POSTED ON SEPTEMBER 5, 2012:
The New Fit
Sport brings an alternative to fitness training
The fitness scene is constantly changing. Cardio fads, spinning classes, twenty-minute gimmicks -- it can almost drive a person insane wondering where to start. And our time is stretched too. Often, personal health can be low on the list of daily concerns. So what is there to do when time is of the essence?
Some fitness trainers might put it this way: Maximize your workout. Get the most out of every muscle contraction and bead of sweat. Pack the most punch into every thing you do. Power up your muscle-building potential. Push it to the limit and then some.
One program that puts all this into action and then some is CrossFit.
Let's be honest. The very word is terrifying. But CrossFit is a program that is both successful and accessible. Emily Smith, co-owner of 918 CrossFit, sums it up: "Our gym works so well because of the way people feel when they are in here."
Part of what makes people feel so good is CrossFit's insistence that it is a sport, and that those who practice it are athletes. Its workout prescription is incredibly diverse in the methods employed to whip participants into shape in a hurry.
Every single CrossFit workout routine is composed of three core practices: biometrics, Olympic weight training, and gymnastics. Gymnastic portions are usually composed of exercises that use one's own body weight as resistance such as squats and push-ups. The biometric portion of the discipline includes cardio runs ranging in length from 100 meters to a mile, while weight training portions can encompass anything from kettle bell swings to tire flips.
The brains behind the brawn at 918 CrossFit, Emily Smith and her husband Harley, are insistent about their clients status as athletes. Emily Smith explains the psychology behind it saying "They take it more seriously. ... This is their sport." The idea seems to be yet another characteristic which distinguishes CrossFit: group involvement and personal competition. Even while sweating with 20 or so other people, your most fierce competition remains yourself, with the goal of every new workout being to set the bar a little bit higher.
Although there are only five CrossFit affiliated gyms in the metro, there are approximately 4,400 throughout the nation.
Originating in the mind of gymnast Greg Glassman, the sport has spread from the far-flung reaches of coastal Seattle to virtually right next-door. Emily and Harley's 918 CrossFit, 1314 S. Peoria Ave., is the city's most recent addition, first opening its doors in April 2011.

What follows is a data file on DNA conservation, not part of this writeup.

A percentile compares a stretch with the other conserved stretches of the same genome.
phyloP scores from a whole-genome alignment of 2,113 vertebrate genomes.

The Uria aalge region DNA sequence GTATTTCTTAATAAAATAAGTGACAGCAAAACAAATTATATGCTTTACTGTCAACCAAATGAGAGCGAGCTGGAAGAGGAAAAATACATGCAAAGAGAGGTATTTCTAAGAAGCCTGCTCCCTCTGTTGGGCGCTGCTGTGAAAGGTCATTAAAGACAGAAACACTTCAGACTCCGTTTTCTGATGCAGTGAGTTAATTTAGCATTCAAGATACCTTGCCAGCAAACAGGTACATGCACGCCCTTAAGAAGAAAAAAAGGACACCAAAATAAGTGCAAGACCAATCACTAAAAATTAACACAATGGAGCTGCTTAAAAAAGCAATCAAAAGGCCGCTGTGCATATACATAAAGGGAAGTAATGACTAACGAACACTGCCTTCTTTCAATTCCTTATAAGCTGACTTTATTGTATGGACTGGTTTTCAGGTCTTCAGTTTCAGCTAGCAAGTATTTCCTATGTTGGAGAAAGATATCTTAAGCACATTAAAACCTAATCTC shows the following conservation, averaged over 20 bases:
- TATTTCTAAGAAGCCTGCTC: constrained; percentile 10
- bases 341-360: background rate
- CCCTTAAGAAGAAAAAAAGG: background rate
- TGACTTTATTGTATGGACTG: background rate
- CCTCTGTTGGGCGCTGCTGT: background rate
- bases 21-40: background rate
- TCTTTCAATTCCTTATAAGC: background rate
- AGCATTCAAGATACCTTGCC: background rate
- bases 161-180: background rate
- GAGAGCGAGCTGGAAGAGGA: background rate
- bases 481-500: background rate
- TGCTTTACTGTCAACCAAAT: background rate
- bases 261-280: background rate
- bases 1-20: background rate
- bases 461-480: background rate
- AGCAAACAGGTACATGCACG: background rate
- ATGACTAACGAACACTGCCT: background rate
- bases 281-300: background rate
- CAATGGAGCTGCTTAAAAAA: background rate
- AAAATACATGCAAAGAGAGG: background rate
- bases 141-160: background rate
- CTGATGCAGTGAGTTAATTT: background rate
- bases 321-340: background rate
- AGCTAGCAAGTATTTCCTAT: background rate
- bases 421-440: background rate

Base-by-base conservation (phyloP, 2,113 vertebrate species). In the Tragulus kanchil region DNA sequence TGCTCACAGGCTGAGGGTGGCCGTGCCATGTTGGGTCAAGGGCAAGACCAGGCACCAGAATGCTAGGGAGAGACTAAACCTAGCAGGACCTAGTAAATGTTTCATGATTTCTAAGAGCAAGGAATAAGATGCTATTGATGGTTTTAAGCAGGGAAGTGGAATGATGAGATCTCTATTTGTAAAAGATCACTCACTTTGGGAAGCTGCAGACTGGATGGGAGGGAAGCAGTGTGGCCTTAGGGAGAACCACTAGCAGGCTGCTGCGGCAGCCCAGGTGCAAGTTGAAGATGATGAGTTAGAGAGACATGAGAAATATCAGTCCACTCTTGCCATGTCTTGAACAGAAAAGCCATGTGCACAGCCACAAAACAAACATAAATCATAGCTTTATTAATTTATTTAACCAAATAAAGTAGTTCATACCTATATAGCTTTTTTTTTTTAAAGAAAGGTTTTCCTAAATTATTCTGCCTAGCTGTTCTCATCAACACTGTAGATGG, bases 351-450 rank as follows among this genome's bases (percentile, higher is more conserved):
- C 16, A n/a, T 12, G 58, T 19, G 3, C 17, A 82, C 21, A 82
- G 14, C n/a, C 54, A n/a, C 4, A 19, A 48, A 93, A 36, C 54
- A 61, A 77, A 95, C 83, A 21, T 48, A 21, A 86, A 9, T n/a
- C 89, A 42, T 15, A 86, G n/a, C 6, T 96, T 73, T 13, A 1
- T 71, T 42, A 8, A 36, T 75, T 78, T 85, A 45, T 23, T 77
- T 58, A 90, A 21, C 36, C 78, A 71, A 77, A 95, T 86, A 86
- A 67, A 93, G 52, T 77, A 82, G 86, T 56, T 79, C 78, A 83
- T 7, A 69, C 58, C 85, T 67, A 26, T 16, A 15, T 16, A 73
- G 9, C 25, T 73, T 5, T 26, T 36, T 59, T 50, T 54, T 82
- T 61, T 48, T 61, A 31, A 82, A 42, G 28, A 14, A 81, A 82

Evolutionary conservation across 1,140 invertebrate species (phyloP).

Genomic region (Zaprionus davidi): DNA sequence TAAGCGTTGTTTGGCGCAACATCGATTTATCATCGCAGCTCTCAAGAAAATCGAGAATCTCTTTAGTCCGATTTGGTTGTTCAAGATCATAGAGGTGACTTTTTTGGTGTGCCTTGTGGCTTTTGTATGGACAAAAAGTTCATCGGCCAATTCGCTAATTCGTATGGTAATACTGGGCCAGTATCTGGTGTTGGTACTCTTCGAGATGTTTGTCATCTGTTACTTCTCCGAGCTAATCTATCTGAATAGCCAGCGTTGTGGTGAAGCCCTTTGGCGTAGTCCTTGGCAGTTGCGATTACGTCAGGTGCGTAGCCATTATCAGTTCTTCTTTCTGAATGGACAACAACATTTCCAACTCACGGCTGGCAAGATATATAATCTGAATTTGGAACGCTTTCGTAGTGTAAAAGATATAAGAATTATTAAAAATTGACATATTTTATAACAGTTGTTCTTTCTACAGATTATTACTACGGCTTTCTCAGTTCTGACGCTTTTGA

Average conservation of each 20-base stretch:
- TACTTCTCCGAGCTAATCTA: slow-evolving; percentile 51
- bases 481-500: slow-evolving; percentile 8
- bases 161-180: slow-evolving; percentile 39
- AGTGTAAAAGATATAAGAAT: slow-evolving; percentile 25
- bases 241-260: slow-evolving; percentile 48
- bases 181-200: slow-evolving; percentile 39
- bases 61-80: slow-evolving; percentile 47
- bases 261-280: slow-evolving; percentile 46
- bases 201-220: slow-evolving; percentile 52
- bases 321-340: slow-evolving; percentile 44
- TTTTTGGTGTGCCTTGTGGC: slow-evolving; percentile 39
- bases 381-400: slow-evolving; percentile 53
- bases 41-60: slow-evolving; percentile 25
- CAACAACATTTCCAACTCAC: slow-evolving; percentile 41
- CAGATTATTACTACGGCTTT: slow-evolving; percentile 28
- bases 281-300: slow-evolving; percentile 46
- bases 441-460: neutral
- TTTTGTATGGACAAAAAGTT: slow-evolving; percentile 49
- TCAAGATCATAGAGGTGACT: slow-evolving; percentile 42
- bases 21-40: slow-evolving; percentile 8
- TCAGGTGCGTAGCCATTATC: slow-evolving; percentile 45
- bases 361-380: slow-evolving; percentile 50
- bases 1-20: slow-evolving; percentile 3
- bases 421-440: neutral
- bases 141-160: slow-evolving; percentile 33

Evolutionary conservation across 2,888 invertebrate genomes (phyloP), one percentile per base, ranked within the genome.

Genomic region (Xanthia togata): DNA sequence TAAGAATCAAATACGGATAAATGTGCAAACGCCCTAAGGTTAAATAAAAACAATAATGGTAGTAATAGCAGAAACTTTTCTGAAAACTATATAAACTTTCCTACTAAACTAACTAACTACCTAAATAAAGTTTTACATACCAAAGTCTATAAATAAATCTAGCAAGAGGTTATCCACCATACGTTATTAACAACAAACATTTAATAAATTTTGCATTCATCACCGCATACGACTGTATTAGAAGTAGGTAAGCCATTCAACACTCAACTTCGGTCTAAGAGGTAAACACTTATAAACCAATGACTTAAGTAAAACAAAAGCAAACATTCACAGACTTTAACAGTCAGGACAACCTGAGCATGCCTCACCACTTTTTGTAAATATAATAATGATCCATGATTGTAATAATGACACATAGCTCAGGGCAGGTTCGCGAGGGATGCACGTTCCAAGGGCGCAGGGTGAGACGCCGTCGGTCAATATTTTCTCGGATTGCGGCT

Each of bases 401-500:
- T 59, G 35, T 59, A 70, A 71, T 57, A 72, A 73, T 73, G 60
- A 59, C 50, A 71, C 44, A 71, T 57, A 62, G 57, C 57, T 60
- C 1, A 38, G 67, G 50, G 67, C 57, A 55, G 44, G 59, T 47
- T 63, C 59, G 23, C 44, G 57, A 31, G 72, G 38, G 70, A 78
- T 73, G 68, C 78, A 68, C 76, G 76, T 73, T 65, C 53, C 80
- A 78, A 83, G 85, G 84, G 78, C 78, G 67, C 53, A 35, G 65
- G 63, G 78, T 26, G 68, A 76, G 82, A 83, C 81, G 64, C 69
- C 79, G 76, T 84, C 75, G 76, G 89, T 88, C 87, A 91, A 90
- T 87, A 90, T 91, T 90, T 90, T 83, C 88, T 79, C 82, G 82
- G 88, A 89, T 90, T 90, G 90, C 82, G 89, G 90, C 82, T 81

"About 150-160 people walk through my door every day," Smith said. Especially considering that the gym is still in its infancy, it is striking to consider how quickly the location has become popular.
Despite being one of several institutions in Tulsa offering similar opportunities, the Smiths strive to make their CrossFit experience a unique one. Willing to do what it takes to motivate their athletes, 918 CrossFit even incorporates the metro trails into it regimen.
The Smiths began their CrossFit journey in 2009, and they haven't looked back since. Becoming certified in multiple areas of the discipline, both hold a Level 1 CrossFit Certification in addition to Harley Smith retaining an Olympic Lifting Certification and Emily Smith holding additional certifications in CrossFit Mobility, and CrossFit Kids.
Family health as a fitness goal has become yet another way in which 918 CrossFit has begun to reach the community. Commenting on the CrossFit activities geared towards children, Emily Smith emphasized the importance of jumping as an exercise to strengthen both children's bones and create coordination as well fine-tuning their vestibular system, which controls balance.
While conducting a business built on perfecting the fitness of the human body, knowledge of its workings both inside and out has become key to the Smiths' plan. 918 CrossFit not only concerns itself with strength through exercise, but supporting strength through diet as well.
Only asking for a month of the participant's time, athletes commit to eat only what the Smiths refer to as "real food." They caution against processed foods and promote the principle that fresher and simpler are always better.
Participants adhere either to the Paleo Diet or the Zone Diet. Not asking for a vigorous commitment, according to the Smiths, these programs simply implore a new lifestyle gradually and naturally. After that, what you have on your plate is up to you.
The atmosphere of CrossFit culture is a fast paced one, but its massive success continues despite its intensity. Emily Smith summed up the CrossFit experience: "What we are trying to do here is make more confident, healthy individuals."
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